Right now, I am loving me some IRS. The agency everyone loves to hate each April 15 has been on quite a roll lately with some really great news for those of us in the 401(k) and pension world. Here’s what they’ve done this year:
Withdrew a proposed regulation that would have hurt cross-testing: Practically all of the 401(k) and profit sharing plans we work with use cross-testing. It allows employers to save so much money on rank-and-file contributions compared with uniform allocation or integrated plans. Naturally, there was fear and concern across the land when the Treasury Department issued a proposed regulation in January which would have made cross-tested plans less convenient at best and much more expensive to plan sponsors at worst. Letters were written to the Treasury. Congress was asked to help. Those efforts paid off. In April, the IRS and Treasury announced that the proposed regulation was being withdrawn. Now, we’re not out of the woods yet. In the IRS/Treasury announcement, it said “further consideration will be needed” with respect to the relevant issues. So this proposal or something like it could show up again one day. But for the time being, cross-testing is safe. Yay!
Proposed gateway contribution relief for DB/DC combos: Companies with a defined benefit (DB) or cash balance plan paired with a defined contribution (DC) plan may have been told sometime or another that Non-Highly Compensated Employees have to be given a contribution of at least 7.50% of pay in the DC plan. This is called the “gateway contribution.” It is a minimum contribution which “opens the gate” and allows the employer to use cross-testing or otherwise test for nondiscrimination on a benefits basis. A 7.50%-of-pay contribution can be kind of expensive. Currently, matching contributions cannot be counted toward the 7.50%. Under a proposed regulation, some matching contributions could be applied toward gateway, potentially saving money for those plans that utilize a match. In addition, the 7.50% gateway contribution might not be needed at all if the plans would pass nondiscrimination testing using a lower interest rate than normal (6.00% instead of 7.50% to 8.50%). There are other helpful things in this proposed regulation, including favorable rules about testing closed DB plans and use of average contribution rates. What is interesting is that the now-withdrawn proposed regulation on cross-testing described above was part of this proposed regulation on DB/DC combos. They sort of sneaked the cross-testing provision in at the end. The cross-testing provision is gone, but the rest of the proposed regulation is still under review and may be finalized at some point in the future.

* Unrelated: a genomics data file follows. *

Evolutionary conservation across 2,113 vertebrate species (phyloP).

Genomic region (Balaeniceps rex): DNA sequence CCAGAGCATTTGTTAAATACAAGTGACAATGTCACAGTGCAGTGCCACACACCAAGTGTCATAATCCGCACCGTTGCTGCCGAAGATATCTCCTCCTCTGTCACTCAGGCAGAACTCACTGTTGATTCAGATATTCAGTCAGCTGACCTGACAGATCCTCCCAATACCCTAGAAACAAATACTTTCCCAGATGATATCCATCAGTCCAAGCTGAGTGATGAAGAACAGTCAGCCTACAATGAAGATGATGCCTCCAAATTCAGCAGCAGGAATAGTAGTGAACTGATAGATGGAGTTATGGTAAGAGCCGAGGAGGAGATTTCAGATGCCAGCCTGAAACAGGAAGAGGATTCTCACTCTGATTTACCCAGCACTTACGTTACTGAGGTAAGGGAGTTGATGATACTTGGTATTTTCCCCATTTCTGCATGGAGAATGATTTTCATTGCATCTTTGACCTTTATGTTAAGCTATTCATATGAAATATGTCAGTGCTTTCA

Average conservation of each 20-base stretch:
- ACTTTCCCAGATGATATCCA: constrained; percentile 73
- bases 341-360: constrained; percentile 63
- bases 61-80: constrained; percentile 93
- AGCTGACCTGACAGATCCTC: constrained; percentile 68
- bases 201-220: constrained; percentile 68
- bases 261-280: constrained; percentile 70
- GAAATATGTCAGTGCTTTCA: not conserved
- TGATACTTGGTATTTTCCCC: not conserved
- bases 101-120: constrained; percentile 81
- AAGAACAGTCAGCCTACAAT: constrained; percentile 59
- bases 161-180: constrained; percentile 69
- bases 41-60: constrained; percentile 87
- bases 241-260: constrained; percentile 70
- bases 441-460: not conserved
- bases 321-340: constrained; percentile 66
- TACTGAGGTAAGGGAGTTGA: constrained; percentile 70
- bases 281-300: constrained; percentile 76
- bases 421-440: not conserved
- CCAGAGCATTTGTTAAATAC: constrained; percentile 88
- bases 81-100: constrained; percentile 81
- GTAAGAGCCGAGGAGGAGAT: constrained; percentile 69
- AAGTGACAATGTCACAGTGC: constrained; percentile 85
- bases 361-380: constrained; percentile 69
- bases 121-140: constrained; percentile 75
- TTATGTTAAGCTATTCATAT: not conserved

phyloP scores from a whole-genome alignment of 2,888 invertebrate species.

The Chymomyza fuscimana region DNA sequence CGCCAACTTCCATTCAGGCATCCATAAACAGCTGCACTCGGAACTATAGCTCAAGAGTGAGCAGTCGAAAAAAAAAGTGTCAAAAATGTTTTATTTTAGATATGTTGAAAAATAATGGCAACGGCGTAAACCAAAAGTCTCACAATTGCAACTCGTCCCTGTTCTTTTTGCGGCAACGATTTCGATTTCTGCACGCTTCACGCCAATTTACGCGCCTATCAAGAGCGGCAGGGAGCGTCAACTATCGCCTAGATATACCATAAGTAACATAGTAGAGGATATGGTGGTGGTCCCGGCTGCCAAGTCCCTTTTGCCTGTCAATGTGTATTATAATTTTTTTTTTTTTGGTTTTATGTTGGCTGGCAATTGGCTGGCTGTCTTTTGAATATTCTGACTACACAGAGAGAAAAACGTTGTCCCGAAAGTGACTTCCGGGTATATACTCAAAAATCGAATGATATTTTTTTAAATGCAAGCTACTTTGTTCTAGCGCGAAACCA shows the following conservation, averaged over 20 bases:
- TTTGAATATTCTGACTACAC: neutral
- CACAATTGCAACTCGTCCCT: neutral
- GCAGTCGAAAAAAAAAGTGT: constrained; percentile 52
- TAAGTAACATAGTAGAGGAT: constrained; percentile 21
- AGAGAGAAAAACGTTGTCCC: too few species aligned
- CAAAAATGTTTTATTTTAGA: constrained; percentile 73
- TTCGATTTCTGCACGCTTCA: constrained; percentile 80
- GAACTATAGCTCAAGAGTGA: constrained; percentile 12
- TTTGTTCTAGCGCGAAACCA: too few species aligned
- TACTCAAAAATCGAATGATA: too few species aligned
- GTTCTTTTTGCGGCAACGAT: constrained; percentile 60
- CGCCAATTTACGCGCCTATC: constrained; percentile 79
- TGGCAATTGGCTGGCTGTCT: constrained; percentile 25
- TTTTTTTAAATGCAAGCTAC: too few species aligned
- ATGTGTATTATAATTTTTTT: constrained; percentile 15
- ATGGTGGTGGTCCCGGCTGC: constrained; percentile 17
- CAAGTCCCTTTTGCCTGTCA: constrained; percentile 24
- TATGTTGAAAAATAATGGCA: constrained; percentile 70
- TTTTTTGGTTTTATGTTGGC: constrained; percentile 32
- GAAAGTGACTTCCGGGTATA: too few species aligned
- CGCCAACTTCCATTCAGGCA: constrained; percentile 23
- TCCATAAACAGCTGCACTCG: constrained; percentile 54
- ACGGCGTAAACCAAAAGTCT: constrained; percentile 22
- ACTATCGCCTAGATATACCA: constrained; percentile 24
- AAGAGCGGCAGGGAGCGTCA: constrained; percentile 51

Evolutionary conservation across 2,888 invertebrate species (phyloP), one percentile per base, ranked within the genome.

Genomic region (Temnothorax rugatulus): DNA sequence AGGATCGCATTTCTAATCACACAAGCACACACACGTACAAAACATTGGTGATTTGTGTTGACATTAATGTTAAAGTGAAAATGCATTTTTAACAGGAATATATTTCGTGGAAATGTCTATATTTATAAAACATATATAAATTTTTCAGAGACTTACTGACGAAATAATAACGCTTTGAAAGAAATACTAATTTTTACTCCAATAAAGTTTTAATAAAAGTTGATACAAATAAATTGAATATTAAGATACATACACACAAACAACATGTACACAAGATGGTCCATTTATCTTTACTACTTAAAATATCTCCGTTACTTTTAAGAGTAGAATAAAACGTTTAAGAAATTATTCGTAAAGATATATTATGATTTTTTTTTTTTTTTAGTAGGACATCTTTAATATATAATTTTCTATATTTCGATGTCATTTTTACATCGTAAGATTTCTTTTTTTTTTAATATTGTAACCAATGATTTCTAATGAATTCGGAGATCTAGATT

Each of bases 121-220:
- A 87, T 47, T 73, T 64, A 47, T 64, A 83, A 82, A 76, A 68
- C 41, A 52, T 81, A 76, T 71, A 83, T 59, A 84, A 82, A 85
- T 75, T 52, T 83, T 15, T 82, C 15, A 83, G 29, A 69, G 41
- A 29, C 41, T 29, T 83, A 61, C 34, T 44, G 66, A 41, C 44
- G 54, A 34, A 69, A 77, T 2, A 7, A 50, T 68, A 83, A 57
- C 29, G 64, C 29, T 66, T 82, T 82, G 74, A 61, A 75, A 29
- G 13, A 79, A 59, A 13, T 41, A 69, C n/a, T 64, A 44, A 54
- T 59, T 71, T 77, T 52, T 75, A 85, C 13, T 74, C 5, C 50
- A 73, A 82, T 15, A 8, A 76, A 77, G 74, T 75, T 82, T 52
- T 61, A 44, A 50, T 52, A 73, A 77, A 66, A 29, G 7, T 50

Clarified when safe harbor 401(k) plans may be amended mid-year: Safe harbor 401(k) plans are a different animal from other types of qualified plans. With a safe harbor 401(k), a notice must be issued to all participants before the plan year starts. This notice describes key plan provisions and summarizes what the company will contribute for them. Participants can then adjust the contributions from their paychecks in response to this information. Perhaps they will cut their own deferrals back if they are getting more from the company, and vice versa.
Another rule of safe harbor 401(k) plans is that the provisions are to remain in effect for a full plan year, meaning no changing the plan during the year. It was unclear whether this referred to all the plan provisions or just the ones covered in the participant notice. Some took the conservative (and inconvenient) position that once January 1 passed, nothing in the plan could be changed that year, even provisions that would not influence how much an employee contributed from his paycheck. Thankfully, your IRS came to the rescue and announced that many changes are now allowed to safe harbor 401(k) plans mid-year, provided the employees are notified about the changes when appropriate and they are given time to change their salary deferral election. There are still some changes that may not be made mid-year. You can’t change from a match safe harbor to a 3% nonelective mid-year, for example.
Postponed the additional compliance questions on Form 5500: Have you ever completed a form which had questions that the instructions said not to answer? Me neither, unless you count those questions that say, “For Office Use Only.” But that’s exactly what we have on the 2015 Form 5500 series. Some additional compliance questions have been added to the Form 5500 series. They are not to be answered. The instructions say so. You can look it up. Originally, the questions were going to be optional for 2015 and probably mandatory in 2016 or shortly thereafter. We still expect them to be made mandatory sometime down the road. So be prepared. Just don’t answer the questions for 2015.
While some of these favorable IRS actions may turn out to be only temporary, they are still steps in the right direction. They make our lives easier and our clients’ lives easier. For that, we owe the IRS and the Treasury Department a round of applause.